Whether Showtime’s subscription numbers are up or down and whether its highly touted “Fat Actress” premiere broke records or not depends on whom you ask.
Subscriber estimates from Showtime and Nielsen Media Research have become so dramatically at odds in the past year that drawing accurate conclusions about the performance of Showtime properties is increasingly problematic.
Though the premium network, which does not sell commercial time, has repeatedly stated that its business model does not depend on high ratings, ratings are still a valuable gauge of the success of its programming. Moreover, for most everybody else in the television industry, the conflicting numbers are the latest glaring example of just how confusing television research can be.
Witness the premiere of “Fat Actress.” The premium network heralded the Kirstie Alley comedy as its best premiere since the 2000 debut of “Queer as Folk”-boasting a 4.1 household rating in Showtime’s universe and beating 2004’s “The L Word” (3.6). Yet the national household ratings, which are derived from the entire TV viewing universe, showed the premieres of “The L Word” (.66) and even the now-defunct “Dead Like Me” (.67) beating “Fat Actress” (.62).
All the figures were accurate, yet seemingly irreconcilable: “Actress” both beat the “L Word” by 14 percent and lost by 6.5 percent.
“This doesn’t make any sense,” said one top researcher contacted by TelevisionWeek. The researcher’s sentiment was echoed by another such executive when presented with the data.
Turns out the difference is due to Showtime’s shrinking Nielsen universe estimate. According to Nielsen Media Research, the premium net has lost about 16 percent of its households in the past year-down from 19 million in January 2004 to 16 million in March 2005.
The shrinking universe means “Fat Actress” can be seen by a higher percentage of Showtime viewers than “The L Word,” according to the coverage, or Showtime’s universe, rating while still being watched by fewer people overall, according to the nationals.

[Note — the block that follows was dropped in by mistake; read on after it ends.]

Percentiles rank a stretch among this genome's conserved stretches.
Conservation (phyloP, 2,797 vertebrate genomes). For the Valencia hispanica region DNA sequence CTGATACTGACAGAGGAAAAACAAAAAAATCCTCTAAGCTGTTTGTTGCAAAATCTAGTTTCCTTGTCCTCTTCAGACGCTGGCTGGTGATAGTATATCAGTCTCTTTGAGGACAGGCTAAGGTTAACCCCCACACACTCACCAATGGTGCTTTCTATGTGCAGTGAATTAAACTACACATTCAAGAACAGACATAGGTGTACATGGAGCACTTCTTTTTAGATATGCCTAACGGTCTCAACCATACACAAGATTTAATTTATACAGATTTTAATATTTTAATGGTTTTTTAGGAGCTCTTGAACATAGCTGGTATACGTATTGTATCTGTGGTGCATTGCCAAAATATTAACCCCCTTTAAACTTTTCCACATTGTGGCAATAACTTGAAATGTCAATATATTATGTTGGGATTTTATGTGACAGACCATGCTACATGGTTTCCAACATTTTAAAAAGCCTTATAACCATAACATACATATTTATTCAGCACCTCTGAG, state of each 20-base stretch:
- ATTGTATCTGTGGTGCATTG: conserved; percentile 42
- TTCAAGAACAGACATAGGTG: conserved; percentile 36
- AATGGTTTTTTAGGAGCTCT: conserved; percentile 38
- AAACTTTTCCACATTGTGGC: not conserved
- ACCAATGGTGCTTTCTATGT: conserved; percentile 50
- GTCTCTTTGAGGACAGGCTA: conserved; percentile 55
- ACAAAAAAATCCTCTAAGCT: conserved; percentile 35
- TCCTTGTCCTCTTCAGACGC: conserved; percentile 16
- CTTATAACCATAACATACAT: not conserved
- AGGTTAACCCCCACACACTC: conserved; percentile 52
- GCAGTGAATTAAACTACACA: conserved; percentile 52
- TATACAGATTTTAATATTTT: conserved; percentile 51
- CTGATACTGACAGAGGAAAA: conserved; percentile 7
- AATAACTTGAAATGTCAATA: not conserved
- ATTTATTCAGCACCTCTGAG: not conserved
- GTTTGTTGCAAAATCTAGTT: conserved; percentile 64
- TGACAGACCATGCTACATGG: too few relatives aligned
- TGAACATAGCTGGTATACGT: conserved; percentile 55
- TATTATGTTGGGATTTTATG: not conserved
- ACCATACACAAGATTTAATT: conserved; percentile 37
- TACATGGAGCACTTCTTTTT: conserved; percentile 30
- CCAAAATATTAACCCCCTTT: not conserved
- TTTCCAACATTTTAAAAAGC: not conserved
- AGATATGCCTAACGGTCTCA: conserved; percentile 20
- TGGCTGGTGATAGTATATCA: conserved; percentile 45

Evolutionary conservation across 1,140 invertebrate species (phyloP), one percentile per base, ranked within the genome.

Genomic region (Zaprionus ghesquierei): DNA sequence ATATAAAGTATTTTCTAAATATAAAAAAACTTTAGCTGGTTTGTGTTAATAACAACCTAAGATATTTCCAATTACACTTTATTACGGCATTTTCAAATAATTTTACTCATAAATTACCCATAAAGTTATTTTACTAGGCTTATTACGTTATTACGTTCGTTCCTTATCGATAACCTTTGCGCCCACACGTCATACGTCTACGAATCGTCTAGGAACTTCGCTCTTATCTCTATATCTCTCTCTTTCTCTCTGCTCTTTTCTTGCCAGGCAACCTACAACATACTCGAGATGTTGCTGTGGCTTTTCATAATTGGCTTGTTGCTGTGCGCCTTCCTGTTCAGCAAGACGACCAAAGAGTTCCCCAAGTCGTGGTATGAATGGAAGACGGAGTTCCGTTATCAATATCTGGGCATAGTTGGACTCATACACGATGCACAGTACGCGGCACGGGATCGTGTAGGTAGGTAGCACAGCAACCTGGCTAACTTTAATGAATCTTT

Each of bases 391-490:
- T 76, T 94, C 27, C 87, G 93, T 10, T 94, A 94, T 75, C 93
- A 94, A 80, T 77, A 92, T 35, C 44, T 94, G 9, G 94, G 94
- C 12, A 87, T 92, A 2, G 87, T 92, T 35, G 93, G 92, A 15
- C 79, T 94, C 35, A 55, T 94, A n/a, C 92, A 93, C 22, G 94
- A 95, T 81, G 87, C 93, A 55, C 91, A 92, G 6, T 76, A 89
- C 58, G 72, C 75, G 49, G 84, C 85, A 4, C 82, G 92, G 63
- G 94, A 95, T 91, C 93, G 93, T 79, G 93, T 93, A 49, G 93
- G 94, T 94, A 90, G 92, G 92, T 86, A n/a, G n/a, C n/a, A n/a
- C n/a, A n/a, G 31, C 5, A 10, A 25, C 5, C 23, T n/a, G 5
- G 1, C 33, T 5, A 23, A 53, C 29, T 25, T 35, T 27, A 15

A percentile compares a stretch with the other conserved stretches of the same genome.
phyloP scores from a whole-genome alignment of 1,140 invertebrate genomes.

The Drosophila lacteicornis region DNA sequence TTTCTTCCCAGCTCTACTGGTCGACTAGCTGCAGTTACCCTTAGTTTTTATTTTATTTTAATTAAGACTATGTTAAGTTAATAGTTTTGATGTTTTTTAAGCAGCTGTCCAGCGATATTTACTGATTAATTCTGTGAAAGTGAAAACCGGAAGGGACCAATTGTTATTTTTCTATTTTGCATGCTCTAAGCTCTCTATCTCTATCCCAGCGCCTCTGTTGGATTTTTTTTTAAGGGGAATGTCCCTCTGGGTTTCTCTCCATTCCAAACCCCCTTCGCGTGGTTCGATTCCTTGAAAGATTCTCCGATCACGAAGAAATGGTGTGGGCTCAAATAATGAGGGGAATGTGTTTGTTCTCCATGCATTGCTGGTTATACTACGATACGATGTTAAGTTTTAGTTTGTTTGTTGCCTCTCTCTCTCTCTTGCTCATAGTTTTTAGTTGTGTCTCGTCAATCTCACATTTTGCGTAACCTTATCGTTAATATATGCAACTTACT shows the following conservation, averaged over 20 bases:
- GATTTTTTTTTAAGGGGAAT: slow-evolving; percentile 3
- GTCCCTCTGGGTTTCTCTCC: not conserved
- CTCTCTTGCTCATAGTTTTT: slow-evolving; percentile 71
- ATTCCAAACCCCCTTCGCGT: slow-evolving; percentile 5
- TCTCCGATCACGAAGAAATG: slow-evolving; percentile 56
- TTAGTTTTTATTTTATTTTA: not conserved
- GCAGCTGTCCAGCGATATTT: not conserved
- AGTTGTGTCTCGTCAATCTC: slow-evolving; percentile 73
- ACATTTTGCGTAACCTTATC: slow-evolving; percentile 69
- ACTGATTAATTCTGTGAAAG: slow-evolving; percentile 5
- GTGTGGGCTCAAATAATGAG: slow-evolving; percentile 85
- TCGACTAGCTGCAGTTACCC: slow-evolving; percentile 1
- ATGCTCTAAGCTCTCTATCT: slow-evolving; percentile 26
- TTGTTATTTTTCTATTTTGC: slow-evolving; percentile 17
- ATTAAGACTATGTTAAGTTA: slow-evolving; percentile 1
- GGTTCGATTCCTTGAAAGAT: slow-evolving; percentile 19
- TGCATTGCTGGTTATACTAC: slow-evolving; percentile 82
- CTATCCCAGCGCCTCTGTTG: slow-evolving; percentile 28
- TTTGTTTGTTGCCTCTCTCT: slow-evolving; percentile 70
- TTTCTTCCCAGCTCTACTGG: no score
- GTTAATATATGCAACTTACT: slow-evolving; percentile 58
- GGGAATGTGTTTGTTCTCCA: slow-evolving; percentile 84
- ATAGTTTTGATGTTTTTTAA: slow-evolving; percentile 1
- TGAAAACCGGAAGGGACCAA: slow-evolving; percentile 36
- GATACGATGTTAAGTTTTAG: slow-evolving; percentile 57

But not so fast.
While Nielsen universe estimates are commonly used by advertisers and others to determine a network’s penetration, Showtime claims its subscribers (a total bundled with The Movie Channel and Flix) have increased 14 percent since fourth quarter 2003.
“The Nielsen numbers are projections based on a sample; our numbers are actual numbers that are reported to us by our [cable operator] clients,” Showtime spokesperson Joan Ziff said. “Showtime has grown.”
A Nielsen spokesperson disputed Showtime’s claim.
“I can’t speak to their subscription numbers and how they come up with those, but I can confirm that the Showtime universe … is correct,” the spokesperson said.
Both the Nielsen spokesperson and the Showtime spokesperson claimed to have the backing of Showtime’s own research department.
Though differences are to be expected between the two measurement methods, experts said it was unusual for the Nielsen and network estimates to be so entirely at odds-one painting a picture of sharp success, the other showing dramatic decline.
Weighing in on the dispute, Kagan Research gave the edge to Showtime. Kagan estimated Showtime subscribers have grown 8 percent since 2003-from 12.4 million to 13.4 million.
For “Fat Actress,” however, the verdict is grim no matter which set of numbers are used.
Despite the high-profile debut and barrage of publicity, viewership for the series has plummeted 68 percent from its premiere on March 7 (.62 national household rating, according to Nielsen) to its third episode, which aired March 21 (.20).